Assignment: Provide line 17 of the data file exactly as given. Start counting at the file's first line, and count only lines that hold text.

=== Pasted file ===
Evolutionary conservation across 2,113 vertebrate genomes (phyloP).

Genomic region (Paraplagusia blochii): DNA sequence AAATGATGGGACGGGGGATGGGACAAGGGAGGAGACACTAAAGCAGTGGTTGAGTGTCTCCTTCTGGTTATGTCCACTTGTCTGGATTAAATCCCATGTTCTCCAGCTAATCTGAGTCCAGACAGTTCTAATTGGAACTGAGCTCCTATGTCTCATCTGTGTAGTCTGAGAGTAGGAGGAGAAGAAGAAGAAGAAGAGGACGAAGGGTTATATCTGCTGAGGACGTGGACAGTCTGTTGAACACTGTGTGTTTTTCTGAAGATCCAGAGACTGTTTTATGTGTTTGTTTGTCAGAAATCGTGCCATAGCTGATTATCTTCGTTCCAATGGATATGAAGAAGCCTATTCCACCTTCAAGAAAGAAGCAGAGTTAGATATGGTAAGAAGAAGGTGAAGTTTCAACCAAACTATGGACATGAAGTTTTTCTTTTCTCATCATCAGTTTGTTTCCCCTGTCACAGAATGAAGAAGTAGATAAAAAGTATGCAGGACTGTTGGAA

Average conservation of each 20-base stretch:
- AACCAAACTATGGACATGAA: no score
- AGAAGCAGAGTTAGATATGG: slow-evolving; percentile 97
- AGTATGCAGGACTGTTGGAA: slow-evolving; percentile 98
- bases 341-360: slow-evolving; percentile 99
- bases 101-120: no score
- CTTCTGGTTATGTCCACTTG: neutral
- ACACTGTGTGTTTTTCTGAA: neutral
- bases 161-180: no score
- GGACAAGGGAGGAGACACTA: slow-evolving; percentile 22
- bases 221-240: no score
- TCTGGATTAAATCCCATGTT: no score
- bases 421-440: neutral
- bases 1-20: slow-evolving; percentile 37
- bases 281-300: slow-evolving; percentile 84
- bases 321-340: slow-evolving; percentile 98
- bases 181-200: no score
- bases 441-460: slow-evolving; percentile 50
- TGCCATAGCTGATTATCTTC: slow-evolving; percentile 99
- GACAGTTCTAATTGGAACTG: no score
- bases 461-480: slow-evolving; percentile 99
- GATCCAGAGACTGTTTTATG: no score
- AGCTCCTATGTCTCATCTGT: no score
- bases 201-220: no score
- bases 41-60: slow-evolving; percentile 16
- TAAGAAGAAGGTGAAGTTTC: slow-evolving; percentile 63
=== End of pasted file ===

- bases 281-300: slow-evolving; percentile 84